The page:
'Ownership' of Customer (Big) Data in the European Union: Quasi-Property as Comparative Solution?
Journal of Internet Law, Vol. 20, n.5, November 2016
37 Pages Posted: 16 Feb 2017
Date Written: November 20, 2016
The aim of this paper is to move steps towards the determination of “ownership” of Big Data related to consumers and to understand whether allocating economic rights on personal data to consumers is efficient and consistent with human rights of individuals; and whether it will strengthen the level of legibility, agency and negotiability of human-data interactions.
In particular, there is an uncertain “grey area” in which determining “default entitlement” of data is particularly challenging: it is the case of the intellectual output of algorithms on individuals’ personality, i.e. all information created by processing raw data (data received, observed, inferred or predicted) through data mining and in general all customer data which are just forecasted, statistically predicted, obtained by the original combination of probabilistic data, meta-data and raw data related to customers.
To find a solution to this grey area “default entitlement” issue, several sub-questions need to be addressed. Firstly, it is necessary to analyze balancing rules in the EU and US legal systems, both under a constitutional point of view and under literal interpretation of existing provisions.
A second sub-question concerns the analysis of the legal and socio-economical feasibility of a form of shared ownership on immaterial goods and in particular of quasi-property on personal data.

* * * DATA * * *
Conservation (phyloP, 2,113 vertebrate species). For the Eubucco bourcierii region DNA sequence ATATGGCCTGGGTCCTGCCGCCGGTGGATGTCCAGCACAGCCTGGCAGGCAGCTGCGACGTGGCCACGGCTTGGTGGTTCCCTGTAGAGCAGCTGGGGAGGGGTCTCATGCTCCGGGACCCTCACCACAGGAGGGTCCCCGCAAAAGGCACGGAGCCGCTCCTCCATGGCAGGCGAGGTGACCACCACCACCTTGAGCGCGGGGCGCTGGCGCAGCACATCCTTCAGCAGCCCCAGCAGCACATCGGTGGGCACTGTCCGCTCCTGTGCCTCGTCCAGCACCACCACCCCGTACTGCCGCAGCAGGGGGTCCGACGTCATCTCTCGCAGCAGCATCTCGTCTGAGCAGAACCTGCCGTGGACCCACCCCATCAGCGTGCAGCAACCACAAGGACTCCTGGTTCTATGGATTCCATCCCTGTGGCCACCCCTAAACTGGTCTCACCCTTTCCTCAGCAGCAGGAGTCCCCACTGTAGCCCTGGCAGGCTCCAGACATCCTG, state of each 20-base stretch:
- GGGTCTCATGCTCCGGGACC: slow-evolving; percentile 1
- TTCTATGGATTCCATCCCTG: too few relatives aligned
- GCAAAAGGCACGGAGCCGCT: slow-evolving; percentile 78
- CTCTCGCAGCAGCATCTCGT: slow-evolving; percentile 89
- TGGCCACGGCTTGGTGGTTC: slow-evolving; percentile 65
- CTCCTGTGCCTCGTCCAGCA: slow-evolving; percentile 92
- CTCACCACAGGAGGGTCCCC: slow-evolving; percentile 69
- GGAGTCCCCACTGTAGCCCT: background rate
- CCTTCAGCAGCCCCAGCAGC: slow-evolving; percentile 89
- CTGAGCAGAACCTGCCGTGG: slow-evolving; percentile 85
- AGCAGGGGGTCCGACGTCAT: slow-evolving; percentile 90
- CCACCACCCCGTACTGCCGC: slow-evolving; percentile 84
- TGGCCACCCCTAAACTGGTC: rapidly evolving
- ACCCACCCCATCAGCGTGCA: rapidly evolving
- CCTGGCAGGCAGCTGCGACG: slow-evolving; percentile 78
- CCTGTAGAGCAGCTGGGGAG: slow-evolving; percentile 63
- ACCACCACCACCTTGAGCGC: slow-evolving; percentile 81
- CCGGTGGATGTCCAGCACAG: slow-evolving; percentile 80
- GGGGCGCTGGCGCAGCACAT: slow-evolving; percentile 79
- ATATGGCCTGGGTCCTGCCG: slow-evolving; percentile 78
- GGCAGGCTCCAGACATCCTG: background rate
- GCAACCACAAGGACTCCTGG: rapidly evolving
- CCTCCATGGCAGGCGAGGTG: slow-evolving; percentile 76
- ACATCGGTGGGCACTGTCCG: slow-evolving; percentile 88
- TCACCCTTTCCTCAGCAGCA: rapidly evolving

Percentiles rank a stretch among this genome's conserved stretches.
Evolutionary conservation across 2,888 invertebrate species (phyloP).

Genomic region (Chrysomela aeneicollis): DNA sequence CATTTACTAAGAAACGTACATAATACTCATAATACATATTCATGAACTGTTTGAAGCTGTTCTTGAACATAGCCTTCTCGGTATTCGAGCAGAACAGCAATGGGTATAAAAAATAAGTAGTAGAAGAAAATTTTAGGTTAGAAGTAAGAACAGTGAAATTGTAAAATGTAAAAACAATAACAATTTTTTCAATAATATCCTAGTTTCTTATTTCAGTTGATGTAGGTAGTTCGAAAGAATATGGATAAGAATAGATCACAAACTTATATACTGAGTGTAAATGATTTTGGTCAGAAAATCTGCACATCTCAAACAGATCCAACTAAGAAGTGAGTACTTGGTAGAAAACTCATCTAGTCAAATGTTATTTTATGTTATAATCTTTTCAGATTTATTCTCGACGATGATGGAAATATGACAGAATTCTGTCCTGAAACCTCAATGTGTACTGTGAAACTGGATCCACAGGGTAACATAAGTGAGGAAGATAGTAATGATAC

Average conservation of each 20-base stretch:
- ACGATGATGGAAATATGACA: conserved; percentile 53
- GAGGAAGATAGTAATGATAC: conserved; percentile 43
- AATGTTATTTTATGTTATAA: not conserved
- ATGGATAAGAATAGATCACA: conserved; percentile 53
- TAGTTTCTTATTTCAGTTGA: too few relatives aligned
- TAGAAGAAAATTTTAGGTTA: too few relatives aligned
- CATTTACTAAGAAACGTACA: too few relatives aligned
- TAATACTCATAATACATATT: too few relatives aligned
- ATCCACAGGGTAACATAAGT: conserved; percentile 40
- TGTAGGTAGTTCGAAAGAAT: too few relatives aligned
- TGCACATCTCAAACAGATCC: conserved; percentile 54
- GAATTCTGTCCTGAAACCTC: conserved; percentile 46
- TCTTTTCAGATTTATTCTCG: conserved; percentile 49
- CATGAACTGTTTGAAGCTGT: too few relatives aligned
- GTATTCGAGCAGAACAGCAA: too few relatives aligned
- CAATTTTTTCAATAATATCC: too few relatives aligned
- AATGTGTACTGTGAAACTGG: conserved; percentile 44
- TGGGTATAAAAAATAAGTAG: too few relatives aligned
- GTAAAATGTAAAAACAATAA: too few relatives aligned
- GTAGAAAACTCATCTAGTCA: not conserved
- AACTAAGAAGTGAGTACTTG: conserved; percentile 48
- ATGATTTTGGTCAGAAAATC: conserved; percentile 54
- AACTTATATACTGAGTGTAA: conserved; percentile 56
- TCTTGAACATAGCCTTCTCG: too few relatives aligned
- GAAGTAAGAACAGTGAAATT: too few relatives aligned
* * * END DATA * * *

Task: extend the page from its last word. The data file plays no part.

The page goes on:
Finally, in order to clarify roles and ownership in the “grey area” zone it will be necessary to re-categorize personal data on the basis of the intellectual activity that businesses – through algorithms and Big Data - spend to acquire such data and of the opposite degree of relationship between data and individuals.
A new shared multi-stakeholder management for personal data and new forms of “(intellectual) ownership” on data would be an original solution to the problem of privacy of consumers in the world of behavioral profiling and pervasive direct marketing. In particular, a clear and well-defined shared “quasi-property” on personal data would lead to a stronger level of legibility, agency and negotiability for individuals in the so called “Human-Data Interactions”, with very important advantages and protections for consumers in the Information Society world.
Keywords: data ownership, quasi property, data protection, privacy, Big Data
Suggested Citation: Suggested Citation